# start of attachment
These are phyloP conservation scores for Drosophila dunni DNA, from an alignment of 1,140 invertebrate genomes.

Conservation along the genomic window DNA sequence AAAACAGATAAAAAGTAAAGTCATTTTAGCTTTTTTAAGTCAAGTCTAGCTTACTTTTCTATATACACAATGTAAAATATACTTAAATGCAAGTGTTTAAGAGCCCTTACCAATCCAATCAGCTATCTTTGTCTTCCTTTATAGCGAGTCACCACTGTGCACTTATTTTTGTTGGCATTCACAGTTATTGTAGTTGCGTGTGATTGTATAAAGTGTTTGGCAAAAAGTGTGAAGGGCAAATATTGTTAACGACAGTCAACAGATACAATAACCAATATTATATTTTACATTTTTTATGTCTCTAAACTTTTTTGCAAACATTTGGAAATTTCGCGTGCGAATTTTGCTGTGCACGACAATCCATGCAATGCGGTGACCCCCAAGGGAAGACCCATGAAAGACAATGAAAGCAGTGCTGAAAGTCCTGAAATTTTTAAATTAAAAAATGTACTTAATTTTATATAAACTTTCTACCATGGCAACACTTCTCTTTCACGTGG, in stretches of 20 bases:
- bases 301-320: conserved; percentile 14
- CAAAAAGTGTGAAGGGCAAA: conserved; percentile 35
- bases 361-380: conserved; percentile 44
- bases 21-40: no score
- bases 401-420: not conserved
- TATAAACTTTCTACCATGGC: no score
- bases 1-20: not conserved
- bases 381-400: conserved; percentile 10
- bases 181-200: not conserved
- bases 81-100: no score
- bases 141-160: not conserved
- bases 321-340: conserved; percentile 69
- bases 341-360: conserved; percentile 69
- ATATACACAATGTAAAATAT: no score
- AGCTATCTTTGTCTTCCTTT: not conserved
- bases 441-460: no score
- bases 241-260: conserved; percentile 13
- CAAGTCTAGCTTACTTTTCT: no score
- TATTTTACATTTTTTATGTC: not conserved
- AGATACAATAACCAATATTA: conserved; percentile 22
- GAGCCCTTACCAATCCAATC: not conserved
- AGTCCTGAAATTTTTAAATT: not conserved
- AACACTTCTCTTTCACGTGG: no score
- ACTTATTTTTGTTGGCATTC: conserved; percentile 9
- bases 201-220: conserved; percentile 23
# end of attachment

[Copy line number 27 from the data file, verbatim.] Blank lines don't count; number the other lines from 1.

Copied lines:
- bases 201-220: conserved; percentile 23